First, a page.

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The European Union - Definition & Facts

Published on Friday, April 19, 2019

  • The European Union is an international organization comprising 28 European countries. An estimated 508.2 million people lived within the European Union in 2015.
  • The EU motto: “United in diversity”- first came into use in 2000.
  • The Objectives: It governs common economic, social and security policies of its member states.
    • To establish European citizenship
    • Ensure freedom, justice and security
    • Promote economic and social progess,
    • Assert Europe’s role worldwide.
  • The Members: Austria, Belgium, Bulgaria, Croatia, Cyprus, Czech Republic, Denmark, Estonia, Finland, France, Germany, Greece, Hungary, Ireland, Italy, Latvia, Lithuania, Luxembourg, Malta, the Netherlands, Poland, Portugal, Romania, Slovakia, Slovenia, Spain, Sweden, the UK- voted to leave on 24 June 2016.
  • The Capital of EU: Brussels, Belgium.
  • The EU Adminstration: The European Parliament, the Council of the Union, European Commission, the Court of Justice, the Court of Auditors.
  • Countries with an opt-out Denmark, United Kingdom 
  • The Euro (€): It is the official currency of 19 out of 28 EU member countries- collectively known as the Eurozone.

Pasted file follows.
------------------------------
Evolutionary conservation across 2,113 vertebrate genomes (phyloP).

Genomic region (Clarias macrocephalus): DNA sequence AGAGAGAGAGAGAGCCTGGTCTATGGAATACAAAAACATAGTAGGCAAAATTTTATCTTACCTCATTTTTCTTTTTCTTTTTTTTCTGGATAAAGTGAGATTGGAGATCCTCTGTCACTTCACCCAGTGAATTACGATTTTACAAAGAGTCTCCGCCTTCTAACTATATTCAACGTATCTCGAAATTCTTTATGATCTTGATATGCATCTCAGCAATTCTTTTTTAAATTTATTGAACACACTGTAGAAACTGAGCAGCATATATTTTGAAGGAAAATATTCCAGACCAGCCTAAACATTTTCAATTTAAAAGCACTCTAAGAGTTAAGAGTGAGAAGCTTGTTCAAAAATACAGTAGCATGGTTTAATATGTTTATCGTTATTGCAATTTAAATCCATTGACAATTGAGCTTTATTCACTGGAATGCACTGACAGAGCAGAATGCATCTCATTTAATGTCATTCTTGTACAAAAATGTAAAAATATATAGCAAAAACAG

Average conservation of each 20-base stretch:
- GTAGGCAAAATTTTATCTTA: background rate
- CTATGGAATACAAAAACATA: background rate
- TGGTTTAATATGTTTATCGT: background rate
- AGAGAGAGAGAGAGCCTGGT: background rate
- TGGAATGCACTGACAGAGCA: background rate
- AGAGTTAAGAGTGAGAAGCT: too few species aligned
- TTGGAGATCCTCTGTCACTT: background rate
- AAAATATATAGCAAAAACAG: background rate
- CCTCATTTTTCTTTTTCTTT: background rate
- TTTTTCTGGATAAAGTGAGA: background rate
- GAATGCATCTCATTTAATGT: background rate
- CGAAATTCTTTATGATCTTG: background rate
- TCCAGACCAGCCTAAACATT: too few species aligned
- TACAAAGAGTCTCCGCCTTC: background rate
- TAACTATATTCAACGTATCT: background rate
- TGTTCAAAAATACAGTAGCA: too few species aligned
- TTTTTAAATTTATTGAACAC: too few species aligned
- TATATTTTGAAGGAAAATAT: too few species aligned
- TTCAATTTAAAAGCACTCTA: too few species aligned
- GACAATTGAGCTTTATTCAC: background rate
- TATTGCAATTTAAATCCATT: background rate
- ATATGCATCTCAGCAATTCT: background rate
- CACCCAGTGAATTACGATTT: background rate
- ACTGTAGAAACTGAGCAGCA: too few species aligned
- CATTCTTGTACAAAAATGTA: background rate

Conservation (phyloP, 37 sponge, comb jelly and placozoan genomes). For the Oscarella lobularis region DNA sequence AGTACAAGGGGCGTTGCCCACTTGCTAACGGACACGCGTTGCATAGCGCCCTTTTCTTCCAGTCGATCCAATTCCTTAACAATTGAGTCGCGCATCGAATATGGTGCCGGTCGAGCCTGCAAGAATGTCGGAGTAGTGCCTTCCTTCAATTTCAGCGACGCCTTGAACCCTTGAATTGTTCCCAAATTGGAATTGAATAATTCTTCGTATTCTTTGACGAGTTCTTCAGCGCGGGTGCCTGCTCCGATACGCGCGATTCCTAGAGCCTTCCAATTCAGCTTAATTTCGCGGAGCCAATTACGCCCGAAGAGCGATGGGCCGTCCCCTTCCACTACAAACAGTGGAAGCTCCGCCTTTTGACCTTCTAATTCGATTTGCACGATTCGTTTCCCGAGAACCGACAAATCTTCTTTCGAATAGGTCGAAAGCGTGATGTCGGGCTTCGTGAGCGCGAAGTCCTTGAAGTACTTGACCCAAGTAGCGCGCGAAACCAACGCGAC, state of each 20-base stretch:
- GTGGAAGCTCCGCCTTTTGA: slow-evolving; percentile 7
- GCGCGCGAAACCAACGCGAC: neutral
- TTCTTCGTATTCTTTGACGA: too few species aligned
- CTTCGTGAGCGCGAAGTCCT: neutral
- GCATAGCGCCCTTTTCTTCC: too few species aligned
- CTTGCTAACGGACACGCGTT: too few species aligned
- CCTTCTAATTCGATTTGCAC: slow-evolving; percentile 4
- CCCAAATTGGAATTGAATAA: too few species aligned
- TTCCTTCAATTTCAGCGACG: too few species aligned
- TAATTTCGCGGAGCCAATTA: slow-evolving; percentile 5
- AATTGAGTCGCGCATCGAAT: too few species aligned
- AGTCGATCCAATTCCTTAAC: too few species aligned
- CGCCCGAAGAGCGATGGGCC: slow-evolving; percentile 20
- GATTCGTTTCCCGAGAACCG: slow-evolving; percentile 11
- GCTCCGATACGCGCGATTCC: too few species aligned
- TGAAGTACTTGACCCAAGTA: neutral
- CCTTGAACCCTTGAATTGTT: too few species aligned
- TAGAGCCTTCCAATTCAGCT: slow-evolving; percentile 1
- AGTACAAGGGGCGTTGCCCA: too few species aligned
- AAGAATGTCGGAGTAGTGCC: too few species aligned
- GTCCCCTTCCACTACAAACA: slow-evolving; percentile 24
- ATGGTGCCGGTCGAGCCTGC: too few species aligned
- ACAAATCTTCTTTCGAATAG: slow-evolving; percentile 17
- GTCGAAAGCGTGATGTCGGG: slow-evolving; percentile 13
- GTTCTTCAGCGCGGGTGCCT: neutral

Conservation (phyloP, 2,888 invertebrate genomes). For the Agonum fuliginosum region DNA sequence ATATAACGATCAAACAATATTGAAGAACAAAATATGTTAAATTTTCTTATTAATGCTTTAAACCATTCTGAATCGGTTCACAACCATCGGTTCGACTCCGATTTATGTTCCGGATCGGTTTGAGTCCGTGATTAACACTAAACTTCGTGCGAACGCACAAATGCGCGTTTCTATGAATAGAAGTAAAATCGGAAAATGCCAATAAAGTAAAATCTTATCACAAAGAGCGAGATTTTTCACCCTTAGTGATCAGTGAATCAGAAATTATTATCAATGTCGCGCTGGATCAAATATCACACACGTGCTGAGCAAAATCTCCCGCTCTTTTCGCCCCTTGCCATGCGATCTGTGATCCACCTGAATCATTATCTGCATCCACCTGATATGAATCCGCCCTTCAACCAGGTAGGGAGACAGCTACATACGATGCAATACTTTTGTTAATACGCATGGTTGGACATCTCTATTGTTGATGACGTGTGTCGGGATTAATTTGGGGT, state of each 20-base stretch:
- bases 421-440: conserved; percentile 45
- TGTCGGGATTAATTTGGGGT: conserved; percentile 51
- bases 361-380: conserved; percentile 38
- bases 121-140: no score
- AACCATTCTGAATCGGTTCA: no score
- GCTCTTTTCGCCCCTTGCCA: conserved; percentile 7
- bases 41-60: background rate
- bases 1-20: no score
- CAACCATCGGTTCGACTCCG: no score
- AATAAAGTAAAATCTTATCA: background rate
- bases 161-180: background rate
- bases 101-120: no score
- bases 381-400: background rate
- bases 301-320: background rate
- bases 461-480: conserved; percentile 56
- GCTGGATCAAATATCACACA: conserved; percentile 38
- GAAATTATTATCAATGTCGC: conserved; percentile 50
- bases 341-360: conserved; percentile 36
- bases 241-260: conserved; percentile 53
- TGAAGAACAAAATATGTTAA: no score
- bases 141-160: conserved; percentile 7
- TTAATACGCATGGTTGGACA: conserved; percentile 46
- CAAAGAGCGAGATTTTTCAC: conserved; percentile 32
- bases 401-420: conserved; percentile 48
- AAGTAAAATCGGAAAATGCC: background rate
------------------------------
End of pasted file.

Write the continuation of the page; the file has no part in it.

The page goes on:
• The European flag 
    • A circle of 12 gold stars on a blue background symbolizes the identity and the ideals of unity, solidarity and harmony among the peoples of Europe.
  • The European Anthem: Friedrich von Schiller’s lyrical poem “the Ode to Joy,” composed by Ludwig Beethoven in 1823, symbolizing the EU and Europe as a whole. 
  • Europe Day: 9 May every year 
    • It marks the ‘Robert Schuman Declaration' made at a speech in Paris in 1950, for a new form of political cooperation which would stopwar between European nations. 
  • The Treaty of Liston 
    • Article 50 of the Treaty of Lisbon lists out the processes and deadlines that would govern a country leaving the EU- and the UK will be the first member state to use it. 
    • Any country wishing to exist the bloc must enter into negotiations with the rest of the EU about the terms of its departure. 
    • The Lisbon Treaty became law in December 2009, eight years after European leaders launched a process to make the EU “more democratic more transparent and more efficient”.

How the EU is funded

  • The EU's sources of income include contributions from member countries, import duties on products from outside the EU and fines imposed when businesses fail to comply with EU rules. The EU countries agree on the size of the budget and how it is to be financed several years in advance.
  • The EU budget supports growth and job creation. Under the cohesion policy, it funds investment to help bridge economic gaps between EU countries and regions. It also helps develop rural areas in Europe.

The EU budget:

  • is funded chiefly (98%) from the EU's own resources, supplemented by other sources of revenue;
  • is based on the principle that expenditure must be matched by revenue;
  • has in-built schemes to compensate certain EU countries;
  • own resources account for approximately 98% of the budget. The total amount of own resources to cover annual payment appropriations are not allowed to exceed 1.20% of the EU's gross national income (GNI);
  • the remaining approximately 2% of budget revenue comes from other sources of income.
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